The beginning of morning rush hour, cars on the highway traveling to and from downtown
Q: The engine malfunction light came on in my 2004 Toyota Corolla CE.
A dealership service adviser said the gas cap had to be replaced, as it was not sealing properly because the filler neck had developed rust and the emission system was detecting a leak.
(My 1998 Toyota Sienna van has absolutely no rust around the filler neck.)
Newer Corolla models are developing rust in this spot even more quickly than my ’04, the adviser said.
All I can do about it is to keep the filler neck dry, he added.
Since the only time that the neck is exposed is when I fill up with gasoline, I fail to see how the rust is developing.
The charge for the visit (gas cap and labour) came to $98, plus GST.
To me, this sounds like a defect that needs correcting. I don’t think I should be charged for this band-aid solution. What are your thoughts?
A: Technician Tom Zekveld replies:
Toyota has issued a technical service bulletin for this concern.
A TSB is not a recall but rather a manufacturer’s advisory to guide technicians on the appropriate repair procedure for a specific problem.
In this case, the TSB indicates that for certain evaporative emission diagnostic trouble codes, the tech should test the fuel cap and inspect the fuel filler pipe.
A new, improved pipe is available if needed.
It’s premature to have corrosion develop on the fuel filler pipe of a three- or four-year-old vehicle.
Talk to your dealership about your concern; I trust they followed the recommended procedures.
The basic warranty on a 2004 Corolla is three years or 60,000 km, whichever comes first. Powertrain protection is five years or 100,000 km; corrosion-perforation coverage is five years or unlimited km.
If your car is out of warranty, perhaps you can obtain a goodwill adjustment.
Q: My 1997 Jaguar Vanden Plas has a sporadic braking-and-stalling problem.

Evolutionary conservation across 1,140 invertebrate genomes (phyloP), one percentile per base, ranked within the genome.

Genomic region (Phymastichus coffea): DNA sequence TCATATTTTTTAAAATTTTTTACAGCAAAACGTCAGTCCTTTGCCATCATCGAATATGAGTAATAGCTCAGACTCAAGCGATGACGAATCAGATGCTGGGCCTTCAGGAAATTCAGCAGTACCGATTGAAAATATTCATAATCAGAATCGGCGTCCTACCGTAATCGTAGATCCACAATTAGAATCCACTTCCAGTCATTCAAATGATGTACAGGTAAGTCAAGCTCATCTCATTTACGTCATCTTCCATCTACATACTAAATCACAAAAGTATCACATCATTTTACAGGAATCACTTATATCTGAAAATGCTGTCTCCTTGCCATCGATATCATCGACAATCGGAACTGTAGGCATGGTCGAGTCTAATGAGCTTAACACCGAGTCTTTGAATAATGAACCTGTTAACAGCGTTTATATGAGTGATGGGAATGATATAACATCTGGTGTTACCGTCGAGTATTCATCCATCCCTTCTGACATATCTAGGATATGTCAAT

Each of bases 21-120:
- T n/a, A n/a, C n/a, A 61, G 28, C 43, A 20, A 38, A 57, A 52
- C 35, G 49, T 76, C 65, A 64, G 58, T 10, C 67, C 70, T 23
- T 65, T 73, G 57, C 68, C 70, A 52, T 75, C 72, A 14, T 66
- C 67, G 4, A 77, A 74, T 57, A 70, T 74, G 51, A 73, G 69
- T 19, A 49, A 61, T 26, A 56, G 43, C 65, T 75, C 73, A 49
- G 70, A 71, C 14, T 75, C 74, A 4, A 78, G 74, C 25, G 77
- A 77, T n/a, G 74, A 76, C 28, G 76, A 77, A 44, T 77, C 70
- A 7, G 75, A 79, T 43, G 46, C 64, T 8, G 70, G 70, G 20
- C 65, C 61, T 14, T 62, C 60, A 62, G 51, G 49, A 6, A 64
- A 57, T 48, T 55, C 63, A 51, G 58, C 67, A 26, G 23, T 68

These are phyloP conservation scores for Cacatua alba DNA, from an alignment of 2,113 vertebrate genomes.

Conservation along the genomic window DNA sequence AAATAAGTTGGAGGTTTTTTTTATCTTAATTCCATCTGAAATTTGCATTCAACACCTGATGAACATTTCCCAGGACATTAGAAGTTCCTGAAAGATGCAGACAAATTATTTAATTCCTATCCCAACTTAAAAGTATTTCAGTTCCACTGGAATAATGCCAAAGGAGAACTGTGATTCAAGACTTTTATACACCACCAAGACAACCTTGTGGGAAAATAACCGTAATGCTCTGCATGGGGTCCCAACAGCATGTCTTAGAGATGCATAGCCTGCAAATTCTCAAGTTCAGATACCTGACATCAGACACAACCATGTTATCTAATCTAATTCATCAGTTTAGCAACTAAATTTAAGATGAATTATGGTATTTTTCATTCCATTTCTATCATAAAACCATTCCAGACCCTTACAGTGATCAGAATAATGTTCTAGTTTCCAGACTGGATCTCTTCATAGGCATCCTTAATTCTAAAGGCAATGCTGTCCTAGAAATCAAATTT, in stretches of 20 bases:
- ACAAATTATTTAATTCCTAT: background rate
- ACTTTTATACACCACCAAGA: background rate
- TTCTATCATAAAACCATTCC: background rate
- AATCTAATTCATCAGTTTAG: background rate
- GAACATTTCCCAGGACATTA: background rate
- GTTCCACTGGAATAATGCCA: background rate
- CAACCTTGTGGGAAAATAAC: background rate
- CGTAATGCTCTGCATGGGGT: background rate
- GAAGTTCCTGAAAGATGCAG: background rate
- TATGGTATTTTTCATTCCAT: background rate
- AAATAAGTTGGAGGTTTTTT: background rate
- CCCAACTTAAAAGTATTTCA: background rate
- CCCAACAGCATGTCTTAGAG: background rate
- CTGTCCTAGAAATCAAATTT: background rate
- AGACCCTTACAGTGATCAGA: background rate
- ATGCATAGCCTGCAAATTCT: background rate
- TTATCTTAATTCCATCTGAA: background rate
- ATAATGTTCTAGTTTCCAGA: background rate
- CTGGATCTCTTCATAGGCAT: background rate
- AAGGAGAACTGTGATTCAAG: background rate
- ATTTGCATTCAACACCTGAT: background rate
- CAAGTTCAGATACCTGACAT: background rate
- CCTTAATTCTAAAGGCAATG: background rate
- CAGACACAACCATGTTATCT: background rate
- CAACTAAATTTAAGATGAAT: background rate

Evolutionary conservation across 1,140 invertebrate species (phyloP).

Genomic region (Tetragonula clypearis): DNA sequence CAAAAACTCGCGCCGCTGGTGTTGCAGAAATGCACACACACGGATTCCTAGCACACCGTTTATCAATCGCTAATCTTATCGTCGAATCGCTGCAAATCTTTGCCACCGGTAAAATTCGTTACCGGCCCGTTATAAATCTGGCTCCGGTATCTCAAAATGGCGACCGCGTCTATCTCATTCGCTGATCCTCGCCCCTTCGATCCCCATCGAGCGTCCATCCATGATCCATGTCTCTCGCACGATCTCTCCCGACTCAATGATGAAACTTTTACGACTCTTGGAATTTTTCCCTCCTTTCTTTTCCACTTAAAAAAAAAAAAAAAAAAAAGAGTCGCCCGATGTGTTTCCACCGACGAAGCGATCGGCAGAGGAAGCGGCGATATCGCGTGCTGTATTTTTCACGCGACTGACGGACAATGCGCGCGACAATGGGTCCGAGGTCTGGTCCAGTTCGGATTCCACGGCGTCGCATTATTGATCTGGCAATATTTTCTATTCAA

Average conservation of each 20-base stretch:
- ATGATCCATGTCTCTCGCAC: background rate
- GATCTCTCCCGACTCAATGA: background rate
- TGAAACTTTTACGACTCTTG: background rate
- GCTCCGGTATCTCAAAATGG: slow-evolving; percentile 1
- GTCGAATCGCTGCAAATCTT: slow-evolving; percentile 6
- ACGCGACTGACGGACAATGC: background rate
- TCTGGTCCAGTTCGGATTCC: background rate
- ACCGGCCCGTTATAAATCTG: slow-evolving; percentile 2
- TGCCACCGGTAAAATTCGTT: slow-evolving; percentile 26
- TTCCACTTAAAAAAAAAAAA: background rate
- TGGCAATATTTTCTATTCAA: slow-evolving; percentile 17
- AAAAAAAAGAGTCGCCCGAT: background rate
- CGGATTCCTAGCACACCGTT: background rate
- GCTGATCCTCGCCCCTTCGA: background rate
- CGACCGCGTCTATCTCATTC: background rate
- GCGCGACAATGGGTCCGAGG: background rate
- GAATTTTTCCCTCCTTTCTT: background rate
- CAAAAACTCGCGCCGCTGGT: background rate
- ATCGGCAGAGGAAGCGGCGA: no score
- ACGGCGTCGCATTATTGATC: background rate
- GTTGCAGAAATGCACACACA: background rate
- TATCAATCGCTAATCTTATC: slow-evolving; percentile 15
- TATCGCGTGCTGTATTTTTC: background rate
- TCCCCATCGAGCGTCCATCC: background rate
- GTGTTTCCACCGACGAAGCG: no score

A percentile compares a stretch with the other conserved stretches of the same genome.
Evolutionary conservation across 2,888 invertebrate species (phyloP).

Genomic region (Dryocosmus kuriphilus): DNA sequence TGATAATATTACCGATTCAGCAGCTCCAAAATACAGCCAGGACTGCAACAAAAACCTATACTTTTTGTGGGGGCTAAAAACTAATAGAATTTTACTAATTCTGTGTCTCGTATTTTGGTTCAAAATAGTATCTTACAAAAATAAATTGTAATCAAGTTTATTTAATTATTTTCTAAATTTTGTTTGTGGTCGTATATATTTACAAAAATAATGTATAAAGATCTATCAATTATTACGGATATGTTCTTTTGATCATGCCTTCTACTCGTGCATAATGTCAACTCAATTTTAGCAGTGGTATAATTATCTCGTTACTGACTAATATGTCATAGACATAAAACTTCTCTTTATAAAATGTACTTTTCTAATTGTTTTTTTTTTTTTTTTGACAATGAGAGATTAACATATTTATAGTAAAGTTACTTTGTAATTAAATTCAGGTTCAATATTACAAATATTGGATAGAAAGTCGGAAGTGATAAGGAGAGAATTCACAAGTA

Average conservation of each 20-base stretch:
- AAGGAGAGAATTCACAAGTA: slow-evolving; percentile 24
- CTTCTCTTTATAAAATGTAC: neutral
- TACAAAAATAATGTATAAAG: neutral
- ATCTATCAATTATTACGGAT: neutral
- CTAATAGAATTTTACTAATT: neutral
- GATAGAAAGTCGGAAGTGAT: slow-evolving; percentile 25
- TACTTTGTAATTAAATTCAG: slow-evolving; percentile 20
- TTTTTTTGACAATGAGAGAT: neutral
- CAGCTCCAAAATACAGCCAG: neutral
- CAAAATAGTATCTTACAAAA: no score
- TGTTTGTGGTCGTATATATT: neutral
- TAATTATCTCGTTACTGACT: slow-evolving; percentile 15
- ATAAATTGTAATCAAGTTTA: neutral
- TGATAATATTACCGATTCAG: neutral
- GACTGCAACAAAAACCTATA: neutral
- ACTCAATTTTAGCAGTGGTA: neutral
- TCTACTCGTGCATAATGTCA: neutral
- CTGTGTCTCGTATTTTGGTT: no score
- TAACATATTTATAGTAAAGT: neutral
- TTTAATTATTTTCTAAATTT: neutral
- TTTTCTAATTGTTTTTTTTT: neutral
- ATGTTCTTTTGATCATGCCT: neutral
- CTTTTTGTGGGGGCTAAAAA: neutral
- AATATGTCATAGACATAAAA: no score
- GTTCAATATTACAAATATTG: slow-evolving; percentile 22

The condition surfaced after the sedan sat in a parking garage for a couple of weeks.
As I wound down several floors of the garage, every time I applied the brakes to make a turn, the engine died. It restarted immediately.
The next time I used the Jag, it was fine. But, after it had sat outside overnight in rain, the engine died eight times in a row when I applied the brakes.
What could cause this?
A: Technician David Gerson replies:
Basically, there are two issues here: the car doesn’t idle at times; hard starting in damp conditions.
Assuming that the spark plugs are good, have the ignition coil tubes checked and replaced, since when they get wet, the plugs do not fire.
Make sure that the ignition system is properly serviced, including having the battery tested.
As for the stalling, have the throttle body cleaned and serviced. This is an often-overlooked procedure that can lead to expensive misdiagnosis.
When the throttle plate and bypass ports become contaminated over time, the idle circuit in particular tends to fail, and intermittent stalling is the end result. A clean fuel filter is, of course, a must as well.
If it is a computer or sensor-related problem, the “service soon” light will usually illuminate. However, a scan test of the live data would be wise.
On-board diagnostics are not always that sophisticated, and a partially failing sensor or switch may not trigger a fault code.
Service Centre technicians Tom Zekveld and David Gerson are independent
garage operators. Tony Prochilo and Peter Lokun are automotive instructors at Centennial College, Scarborough. Email your mechanical questions to email@example.com.
State make, model, year, engine and
kilometres, as well as your name and address.
Letters may be edited.